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Social Entrepreneurship

Going from problems to solutions.

There is no substitute for hard work and faith.

If you meet only a few people who will really matter to the end, one of them has to be this woman, who

found herself surrounded by loud wailing and cacophony. “My husband takes all that is left for his drink

akka” said one of the women in a sad tone, volunteering the information with embarrassment, as if it

was her fault. Another woman wailed loudly, “ A grown-up daughter and a son who is blind in one eye.

Look at my fate sister. After my husband beat me and ran away with another woman, on my wages as a

domestic helper, even if I work in 10 houses every morning, I will never be able to meet the cost of his

surgery or her wedding.” As the evening went on, she listened patiently to all seven of the women who

had assembled that day and she was overwhelmed by their difficulties. She was overcome by a sense of

defeat and it almost broke her resolve. Almost.

But not quite, because Sankari, at 55 years of age in 2008, had become an expert at overcoming failure

to create the happiness that comes with success and financial independence. Dropping out of school

after SSLC, she took up a job as a typist at J N Marshall in Chennai in the 1970s, to contribute to the

rising expenses at home. One of nine children, she was used to going hungry to bed on many nights.

Hungry-for a better, brighter future where poverty and lack has no place. After marriage and three

children, she proceeded to start a home- based business in sarees. Over the years, her customers grew

from other house wives and the occasional ‘working woman’, to include a vast network of women

leaders in leadings banks and corporates. She now feeds profits from wholesaling to major retail outlets,

back to the weavers themselves, in small rural villages where they need it most.

While all this may have been gratifying to some, not to her. Listening to her own domestic helper,

Sankari was perturbed that there was a marginalised section of the society who would continue to suffer

since they didn’t know how to help themselves. She thought of her own humble beginnings, her own

limited knowledge of English and the world of business when she started, all those years ago and began

to wonder how she could help these women come out of their traps. She now wanted to recreate the

magic of the ‘better life’ that she has somehow managed to create for herself, in the lives of these

women.

She turned to her spiritual guru, Sri Sri Ravi Shankar and having trained as a yoga teacher, at first she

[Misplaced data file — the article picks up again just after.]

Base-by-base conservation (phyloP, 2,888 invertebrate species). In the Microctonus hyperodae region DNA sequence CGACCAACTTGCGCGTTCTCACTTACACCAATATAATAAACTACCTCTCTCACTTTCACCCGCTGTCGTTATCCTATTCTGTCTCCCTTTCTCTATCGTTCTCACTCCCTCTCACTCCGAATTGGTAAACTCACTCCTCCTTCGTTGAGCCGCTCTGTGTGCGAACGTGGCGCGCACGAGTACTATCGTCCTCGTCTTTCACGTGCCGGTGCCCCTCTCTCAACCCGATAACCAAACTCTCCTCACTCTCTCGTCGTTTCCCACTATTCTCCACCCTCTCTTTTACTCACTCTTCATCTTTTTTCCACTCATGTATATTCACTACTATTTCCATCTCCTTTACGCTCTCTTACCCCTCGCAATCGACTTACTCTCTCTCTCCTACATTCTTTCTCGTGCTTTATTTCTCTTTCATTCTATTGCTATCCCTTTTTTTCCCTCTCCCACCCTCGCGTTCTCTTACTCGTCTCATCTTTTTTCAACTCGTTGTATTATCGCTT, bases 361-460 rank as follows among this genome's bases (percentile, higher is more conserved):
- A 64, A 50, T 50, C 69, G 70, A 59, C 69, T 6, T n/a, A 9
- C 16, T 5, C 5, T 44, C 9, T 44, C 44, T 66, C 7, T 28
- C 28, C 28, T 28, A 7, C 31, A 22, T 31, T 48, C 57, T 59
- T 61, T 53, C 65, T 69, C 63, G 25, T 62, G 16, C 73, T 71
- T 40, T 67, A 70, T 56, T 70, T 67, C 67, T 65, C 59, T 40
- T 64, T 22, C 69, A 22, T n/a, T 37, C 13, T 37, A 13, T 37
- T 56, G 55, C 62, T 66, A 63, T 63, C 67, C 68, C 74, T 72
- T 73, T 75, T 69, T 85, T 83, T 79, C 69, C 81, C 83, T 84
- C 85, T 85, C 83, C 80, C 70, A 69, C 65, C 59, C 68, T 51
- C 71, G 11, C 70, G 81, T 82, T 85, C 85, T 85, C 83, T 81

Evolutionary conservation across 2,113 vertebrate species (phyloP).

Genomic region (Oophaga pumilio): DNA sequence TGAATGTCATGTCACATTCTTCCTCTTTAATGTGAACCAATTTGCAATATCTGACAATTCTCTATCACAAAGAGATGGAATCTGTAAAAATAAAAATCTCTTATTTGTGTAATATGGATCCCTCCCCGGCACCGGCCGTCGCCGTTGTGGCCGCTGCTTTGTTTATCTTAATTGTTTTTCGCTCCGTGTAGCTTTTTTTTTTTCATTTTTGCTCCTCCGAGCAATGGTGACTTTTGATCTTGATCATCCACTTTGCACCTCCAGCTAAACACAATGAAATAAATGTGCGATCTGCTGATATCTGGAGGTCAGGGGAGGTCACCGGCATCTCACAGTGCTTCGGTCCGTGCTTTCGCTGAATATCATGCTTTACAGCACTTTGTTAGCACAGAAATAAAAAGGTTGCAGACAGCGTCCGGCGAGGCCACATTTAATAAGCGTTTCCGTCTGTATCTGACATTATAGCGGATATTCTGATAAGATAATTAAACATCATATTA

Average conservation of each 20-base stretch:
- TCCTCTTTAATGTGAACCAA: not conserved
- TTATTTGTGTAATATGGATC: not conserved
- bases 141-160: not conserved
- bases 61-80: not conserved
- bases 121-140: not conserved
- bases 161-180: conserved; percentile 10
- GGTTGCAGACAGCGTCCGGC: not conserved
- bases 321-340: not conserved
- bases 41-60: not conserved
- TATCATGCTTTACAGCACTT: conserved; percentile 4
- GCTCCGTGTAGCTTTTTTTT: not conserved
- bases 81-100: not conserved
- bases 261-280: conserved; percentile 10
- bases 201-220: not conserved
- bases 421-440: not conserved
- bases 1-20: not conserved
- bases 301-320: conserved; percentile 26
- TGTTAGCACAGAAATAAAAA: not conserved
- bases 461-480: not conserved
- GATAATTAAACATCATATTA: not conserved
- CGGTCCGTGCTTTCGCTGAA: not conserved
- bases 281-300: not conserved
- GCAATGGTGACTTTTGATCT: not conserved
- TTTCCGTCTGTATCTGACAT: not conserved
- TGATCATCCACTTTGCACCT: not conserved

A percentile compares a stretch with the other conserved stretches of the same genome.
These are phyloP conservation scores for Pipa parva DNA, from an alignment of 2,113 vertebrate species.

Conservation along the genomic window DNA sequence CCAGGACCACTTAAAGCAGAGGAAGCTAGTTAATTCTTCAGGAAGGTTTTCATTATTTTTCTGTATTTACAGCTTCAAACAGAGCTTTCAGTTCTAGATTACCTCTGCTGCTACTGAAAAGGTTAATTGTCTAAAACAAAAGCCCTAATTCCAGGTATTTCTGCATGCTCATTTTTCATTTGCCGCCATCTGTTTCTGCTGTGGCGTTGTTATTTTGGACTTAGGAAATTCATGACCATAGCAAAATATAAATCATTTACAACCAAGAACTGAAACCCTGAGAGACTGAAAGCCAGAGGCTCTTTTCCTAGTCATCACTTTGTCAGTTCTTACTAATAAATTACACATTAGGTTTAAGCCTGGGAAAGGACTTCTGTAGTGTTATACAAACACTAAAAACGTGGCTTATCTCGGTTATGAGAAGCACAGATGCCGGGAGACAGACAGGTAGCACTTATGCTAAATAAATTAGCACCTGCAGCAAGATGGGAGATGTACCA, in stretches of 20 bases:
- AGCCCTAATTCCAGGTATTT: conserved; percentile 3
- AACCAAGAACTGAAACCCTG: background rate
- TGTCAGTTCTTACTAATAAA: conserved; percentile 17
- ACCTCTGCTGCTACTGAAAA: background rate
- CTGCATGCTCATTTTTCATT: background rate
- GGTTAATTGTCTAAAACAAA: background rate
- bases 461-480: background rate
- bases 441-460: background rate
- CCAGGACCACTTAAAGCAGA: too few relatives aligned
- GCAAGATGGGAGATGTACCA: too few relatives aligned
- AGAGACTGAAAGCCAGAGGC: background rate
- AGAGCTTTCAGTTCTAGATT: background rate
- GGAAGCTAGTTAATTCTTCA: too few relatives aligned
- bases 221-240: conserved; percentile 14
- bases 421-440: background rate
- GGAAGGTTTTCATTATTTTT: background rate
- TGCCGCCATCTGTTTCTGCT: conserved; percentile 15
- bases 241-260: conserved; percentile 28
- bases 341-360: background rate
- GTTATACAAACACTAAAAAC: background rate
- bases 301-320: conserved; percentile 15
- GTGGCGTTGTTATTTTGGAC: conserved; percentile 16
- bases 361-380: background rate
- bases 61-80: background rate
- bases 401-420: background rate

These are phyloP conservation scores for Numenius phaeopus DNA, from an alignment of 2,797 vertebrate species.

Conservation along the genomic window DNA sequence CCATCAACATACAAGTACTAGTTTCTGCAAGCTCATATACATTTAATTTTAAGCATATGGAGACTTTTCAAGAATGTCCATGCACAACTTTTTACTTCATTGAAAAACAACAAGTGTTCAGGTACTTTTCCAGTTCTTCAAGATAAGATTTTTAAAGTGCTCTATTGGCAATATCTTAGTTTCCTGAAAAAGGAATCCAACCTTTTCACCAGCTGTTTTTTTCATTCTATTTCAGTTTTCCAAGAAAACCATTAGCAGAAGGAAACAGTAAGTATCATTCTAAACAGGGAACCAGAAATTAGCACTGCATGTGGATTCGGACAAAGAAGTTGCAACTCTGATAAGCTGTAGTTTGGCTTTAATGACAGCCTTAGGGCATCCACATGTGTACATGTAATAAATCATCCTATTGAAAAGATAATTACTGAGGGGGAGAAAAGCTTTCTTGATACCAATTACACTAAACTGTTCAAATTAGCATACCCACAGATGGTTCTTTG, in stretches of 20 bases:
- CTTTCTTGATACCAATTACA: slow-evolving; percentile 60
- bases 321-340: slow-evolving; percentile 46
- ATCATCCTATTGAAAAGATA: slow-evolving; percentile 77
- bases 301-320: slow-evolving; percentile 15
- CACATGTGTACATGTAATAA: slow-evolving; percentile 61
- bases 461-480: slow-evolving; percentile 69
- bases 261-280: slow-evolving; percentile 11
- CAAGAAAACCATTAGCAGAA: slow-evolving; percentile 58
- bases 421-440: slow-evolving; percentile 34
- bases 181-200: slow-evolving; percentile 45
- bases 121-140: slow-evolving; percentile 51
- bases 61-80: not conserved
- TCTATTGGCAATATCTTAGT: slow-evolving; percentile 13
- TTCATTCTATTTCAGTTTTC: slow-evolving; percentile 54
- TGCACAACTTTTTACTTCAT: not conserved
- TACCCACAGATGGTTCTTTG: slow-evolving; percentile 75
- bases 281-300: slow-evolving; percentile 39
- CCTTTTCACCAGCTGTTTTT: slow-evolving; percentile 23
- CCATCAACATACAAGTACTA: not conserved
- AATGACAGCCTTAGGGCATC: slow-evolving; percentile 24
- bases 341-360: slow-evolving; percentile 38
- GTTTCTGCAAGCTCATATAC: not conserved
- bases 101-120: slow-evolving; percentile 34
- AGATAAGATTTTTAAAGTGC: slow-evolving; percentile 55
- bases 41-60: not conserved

thought it was the answer. Breathing exercises reduced stress levels and made you feel better. But

when she organized a class for the women, they stopped short of laughing in her face. “Amma, how will

breathing exercises help me pay my son’s school fees? What about my debts? Will it stop my husband

from his drinking habit?”, they chorused. It became clear that money was their god and that theirs was a

fight for survival, leave alone a better life.

With great dejection, she went back to the drawing board, hoping for a way out. Determined that the

change had to come from the grass roots level, she thought about how they could earn more income.

With this idea in mind, she started getting the women together in her own home after their domestic

chores, with a couple of tailoring machines to work on making bags, jute products, agarbathi rolling and

as many such activities as she could think of, while taking orders on the other hand. In 2012, the

breakthrough came when her efforts met with support from Mrs Padmini, ex-principal of Twinklers and

with the blessings of Bhanu Akka and Sri Sri Ravi Shankar, they inaugurated the ‘Visalakshi Women’s

Multi-purpose Cooperative Society.’

In the 8 year journey to present day, the Society has turned into a full-fledged bank, offering start-up

loans to women who wish to start their own business. It has over 450 members and ties with major

nationalized banks, its own manufacturing unit and has supplied its made-to- order products to multi-

national companies both in India and the US. Its members have also operate their own successful

businesses in catering, health and beauty as well as in education.

At a recent event held in one of Bangalore’s premier Business Management institutes where she was

invited as a Speaker, she was asked what her advise would be to young people who want to be social

entrepreneurs. Her response was received with a standing ovation-“I only know very little English, but

what I know has helped the women because it is practical. How do I fill a form in a bank? How do I

organize my basic business idea- this is where a lot of India still is. So if you can work hard to create true

equality, if your business helps the poorest people in some way, then you will always be blessed with

success.”

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